Lever Up with Short-Term Exposure in Russia through 'RUSL'

With major U.S. indexes fluxing up and down with volatility, more ETF investors are moving into international markets. Short-term traders looking to capture upside in this recent market shift can double down in Russia with the Direxion Daily Russia Bull 2X ETF (RUSL).

“Exchange-traded funds with exposure to Russian assets gained Friday (March 5) as investors looked for ways to play the boom in energy prices,” a MarketWatch article reported. “The VanEck Vectors Russia ETF gained 3% mid-morning, while the iShares MSCI Russia ETF was up 2.9%.”

RUSL seeks daily investment results that equal 200% of the daily performance of the MVIS Russia Index. The index is intended to represent the overall performance of publicly traded companies that are domiciled and primarily listed on an exchange in Russia or that are not Russian companies, but nonetheless generate at least 50% of their revenues in Russia.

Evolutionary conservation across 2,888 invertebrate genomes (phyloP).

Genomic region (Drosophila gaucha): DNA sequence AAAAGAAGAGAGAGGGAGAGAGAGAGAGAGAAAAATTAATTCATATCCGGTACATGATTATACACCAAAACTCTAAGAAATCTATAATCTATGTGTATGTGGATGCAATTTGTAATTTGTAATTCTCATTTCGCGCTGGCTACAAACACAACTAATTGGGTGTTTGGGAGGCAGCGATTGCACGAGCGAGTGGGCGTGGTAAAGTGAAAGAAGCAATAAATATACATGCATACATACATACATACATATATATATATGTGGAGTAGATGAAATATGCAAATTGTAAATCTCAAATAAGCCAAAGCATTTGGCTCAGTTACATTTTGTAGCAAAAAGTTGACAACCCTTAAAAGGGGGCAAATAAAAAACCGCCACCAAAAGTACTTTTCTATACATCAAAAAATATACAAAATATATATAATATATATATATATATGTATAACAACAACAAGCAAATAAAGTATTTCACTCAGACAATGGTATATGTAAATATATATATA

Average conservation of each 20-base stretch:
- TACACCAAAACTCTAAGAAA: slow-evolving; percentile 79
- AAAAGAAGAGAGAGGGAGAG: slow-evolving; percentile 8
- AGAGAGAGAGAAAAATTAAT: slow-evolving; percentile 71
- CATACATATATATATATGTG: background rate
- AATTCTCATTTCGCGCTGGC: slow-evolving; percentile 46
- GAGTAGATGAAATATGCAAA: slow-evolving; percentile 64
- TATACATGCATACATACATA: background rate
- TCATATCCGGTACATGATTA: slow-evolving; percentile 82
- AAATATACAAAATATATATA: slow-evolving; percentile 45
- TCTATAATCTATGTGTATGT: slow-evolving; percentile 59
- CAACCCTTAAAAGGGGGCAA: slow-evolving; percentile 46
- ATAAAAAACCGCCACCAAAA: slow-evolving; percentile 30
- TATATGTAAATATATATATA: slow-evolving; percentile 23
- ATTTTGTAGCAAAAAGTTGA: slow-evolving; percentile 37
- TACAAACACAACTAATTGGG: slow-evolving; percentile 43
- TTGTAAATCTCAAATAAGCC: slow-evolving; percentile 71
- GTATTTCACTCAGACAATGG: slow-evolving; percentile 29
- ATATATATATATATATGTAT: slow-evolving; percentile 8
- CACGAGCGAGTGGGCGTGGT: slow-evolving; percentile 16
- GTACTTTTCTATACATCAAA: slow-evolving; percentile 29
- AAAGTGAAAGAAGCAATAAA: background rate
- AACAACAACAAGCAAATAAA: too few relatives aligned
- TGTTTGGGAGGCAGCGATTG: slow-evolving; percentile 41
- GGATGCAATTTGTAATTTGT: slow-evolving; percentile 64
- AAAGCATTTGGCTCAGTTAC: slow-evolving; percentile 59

Thus far this year, RUSL is up 9%. It’s handily outpacing the broader MSCI Russia index by over 8%.

RUSL Chart

Oil Will Be a Major Driver for Russia

As an OPEC ally, oil will continue to be a major driver for Russia, which recently secured an increase in its oil output quota. The Bloomberg Gas Oil Subindex is up 29% for the year, riding the recent rally in energy and in particular, a rise in oil prices.

“In early 2021 Russia secured an increase to its oil output quota under the OPEC+ agreement for February and March, the latest sign that Russia’s comparatively strong economic position is allowing it to push for better terms under the deal,” an S&P Global article noted. “Economics are set to underpin future negotiations in 2021, with Russia likely to continue to push to increase output volumes, despite uncertainty over demand.”

Should oil prices get shook up once again, Russia is in a decent position to mute the downturn given its strong economic position.

“Russia is better able to absorb oil shocks than many of its OPEC+ allies, primarily because of its flexible exchange rate to the US dollar, the currency used to price its crude,” the article said further. “The ruble’s value tends to fall against the US dollar when oil prices drop. This allows Russian producers, whose costs are primarily in rubles, to minimize the impact of low prices on their operations.”

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